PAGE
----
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1.
Eur Heart J Acute Cardiovasc Care ; : 2048872619883619, 2019 Oct 28.
Artigo em Inglês | MEDLINE | ID: mdl-31657616

RESUMO

BACKGROUND: The European Society of Cardiology's 0/1-hour algorithm improves the early triage of patients towards "rule-out" or "rule-in" of non-ST-segment elevation myocardial infarction. The HEART score is a risk stratification tool for patients with undifferentiated chest pain. We sought to evaluate the performance of the European Society of Cardiology 0/1-hour algorithm and the HEART score to evaluate chest pain patients in the emergency department. METHODS: In this prospective study, we applied the European Society of Cardiology 0/1-hour algorithm and the HEART score in 1355 consecutive patients who presented to the emergency department with symptoms suggestive of acute coronary syndrome without ST-segment elevation. Patients were followed for non-ST-segment elevation myocardial infarctions and major adverse cardiac events at 30 days: death, non-ST-segment elevation myocardial infarction, or unplanned coronary revascularization. RESULTS: The European Society of Cardiology 0/1-hour algorithm classified 921 (68.0%) patients as "rule-out" and the HEART score classified 686 (50.6%) patients as "low-risk". The 30-day incidence of non-ST-segment elevation myocardial infarctions was 0.32% in the European Society of Cardiology 0/1-hour algorithm "rule-out" patients versus 0.29% in the HEART score "low-risk" patients (p=0.75). The rate of major adverse cardiac events was 7.7% in the European Society of Cardiology 0/1-hour algorithm "rule-out" patients versus 1.1% in the HEART score "low-risk" patients (p<0.001). CONCLUSION: The European Society of Cardiology 0/1-hour algorithm identified more patients with low risk of non-ST-segment elevation myocardial infarctions at 30 days whereas for major adverse cardiac events, the HEART score had a greater capacity to detect low-risk patients.

2.
J Am Coll Cardiol ; 74(4): 483-494, 2019 Jul 30.
Artigo em Inglês | MEDLINE | ID: mdl-31345421

RESUMO

BACKGROUND: The European Society of Cardiology (ESC) recommends the 0/1-h algorithm for rapid triage of patients with suspected non-ST-segment elevation myocardial infarction (MI). However, its impact on patient management and safety when routinely applied is unknown. OBJECTIVES: This study sought to determine these important real-world outcome data. METHODS: In a prospective international study enrolling patients presenting with acute chest discomfort to the emergency department (ED), the authors assessed the real-world performance of the ESC 0/1-h algorithm using high-sensitivity cardiac troponin T embedded in routine clinical care and its associated 30-day rates of major adverse cardiac events (MACE) (the composite of cardiovascular death and MI). RESULTS: Among 2,296 patients, non-ST-segment elevation MI prevalence was 9.8%. In median, 1-h blood samples were collected 65 min after the 0-h blood draw. Overall, 94% of patients were managed without protocol violations, and 98% of patients triaged toward rule-out did not require additional cardiac investigations including high-sensitivity cardiac troponin T measurements at later time points or coronary computed tomography angiography in the ED. Median ED stay was 2 h and 30 min. The ESC 0/1-h algorithm triaged 62% of patients toward rule-out, and 71% of all patients underwent outpatient management. Proportion of patients with 30-day MACE were 0.2% (95% confidence interval: 03% to 0.5%) in the rule-out group and 0.1% (95% confidence interval: 0% to 0.2%) in outpatients. Very low MACE rates were confirmed in multiple subgroups, including early presenters. CONCLUSIONS: These real-world data document the excellent applicability, short time to ED discharge, and low rate of 30-day MACE associated with the routine clinical use of the ESC 0/1-h algorithm for the management of patients presenting with acute chest discomfort to the ED.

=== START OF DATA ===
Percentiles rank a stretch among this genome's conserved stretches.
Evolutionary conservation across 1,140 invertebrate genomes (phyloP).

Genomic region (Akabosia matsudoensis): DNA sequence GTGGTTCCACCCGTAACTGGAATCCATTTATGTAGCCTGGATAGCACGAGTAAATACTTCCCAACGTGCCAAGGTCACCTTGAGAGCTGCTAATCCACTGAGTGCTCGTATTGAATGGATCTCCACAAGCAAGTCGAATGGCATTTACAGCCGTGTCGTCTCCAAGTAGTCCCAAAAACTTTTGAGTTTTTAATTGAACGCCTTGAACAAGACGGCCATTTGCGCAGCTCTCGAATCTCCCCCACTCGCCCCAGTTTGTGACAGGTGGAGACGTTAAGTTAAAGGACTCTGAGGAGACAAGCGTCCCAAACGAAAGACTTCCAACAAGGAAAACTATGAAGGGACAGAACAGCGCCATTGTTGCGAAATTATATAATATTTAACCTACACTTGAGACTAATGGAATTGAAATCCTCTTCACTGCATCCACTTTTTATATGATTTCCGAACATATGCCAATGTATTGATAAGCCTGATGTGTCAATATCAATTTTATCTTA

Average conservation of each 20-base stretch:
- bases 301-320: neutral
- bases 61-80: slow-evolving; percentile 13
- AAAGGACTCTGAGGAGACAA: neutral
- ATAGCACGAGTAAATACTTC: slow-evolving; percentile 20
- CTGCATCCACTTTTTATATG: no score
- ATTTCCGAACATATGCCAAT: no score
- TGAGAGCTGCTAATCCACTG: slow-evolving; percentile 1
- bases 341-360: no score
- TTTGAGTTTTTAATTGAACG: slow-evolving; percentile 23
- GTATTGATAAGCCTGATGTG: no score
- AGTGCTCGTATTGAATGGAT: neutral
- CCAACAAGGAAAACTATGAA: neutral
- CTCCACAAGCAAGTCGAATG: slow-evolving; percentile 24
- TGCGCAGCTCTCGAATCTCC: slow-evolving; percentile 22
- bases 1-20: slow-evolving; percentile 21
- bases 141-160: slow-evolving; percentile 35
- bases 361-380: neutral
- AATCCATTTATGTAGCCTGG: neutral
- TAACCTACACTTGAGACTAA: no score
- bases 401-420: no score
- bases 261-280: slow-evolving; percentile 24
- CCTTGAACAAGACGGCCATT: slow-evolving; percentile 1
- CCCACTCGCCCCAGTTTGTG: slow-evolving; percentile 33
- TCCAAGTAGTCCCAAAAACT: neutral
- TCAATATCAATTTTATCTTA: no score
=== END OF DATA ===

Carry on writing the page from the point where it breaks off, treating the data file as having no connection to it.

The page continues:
3.
Rev. argent. cardiol ; 86(5): 15-24, oct. 2018.
Artigo em Espanhol | LILACS-Express | ID: biblio-1003219

RESUMO

RESUMEN Introducción: El score HEART consiste en una prueba sencilla que fue diseñada para estratificar a los pacientes que consultan al servicio de emergencias por dolor torácico, según su riesgo de presentar un síndrome coronario agudo a corto plazo. Fue creado inicialmente con troponina de cuarta generación, pero el advenimiento de la troponina de alta sensibilidad impuso su incorporación al score y la reevaluación de su comportamiento. Objetivo: Nos propusimos evaluar el comportamiento del score HEART con troponina de alta sensibilidad. Material y métodos: Se realizó un estudio prospectivo que incluyó 1464 pacientes (p) que consultaron al servicio de emergencia por dolor torácico y que tenían electrocardiograma sin elevación del segmento ST. Se evaluó la incidencia de MACE (combinado de infarto agudo de miocardio, muerte y revascularización) a 30 días. Resultados: El índice clasificó 739 pacientes (50,5 %) como de bajo riesgo, 515 pacientes (35,2%) de riesgo intermedio y 210 pacientes (14,3%) de alto riesgo. La incidencia de la combinación de infarto agudo de miocardio, muerte y revascularización fue del 1,35% en el primer grupo; del 20%, en el segundo; y del 71%, en el tercero (long rank test p < 0,001). El área bajo la curva global para la combinación de infarto agudo de miocardio, muerte y revascularización fue de 0,91 (0,89-0,93). Conclusiones: El score HEART que utiliza troponina de alta sensibilidad tiene una gran capacidad para clasificar pacientes con dolor torácico de acuerdo con su riesgo de presentar eventos cardiovasculares en el corto plazo.

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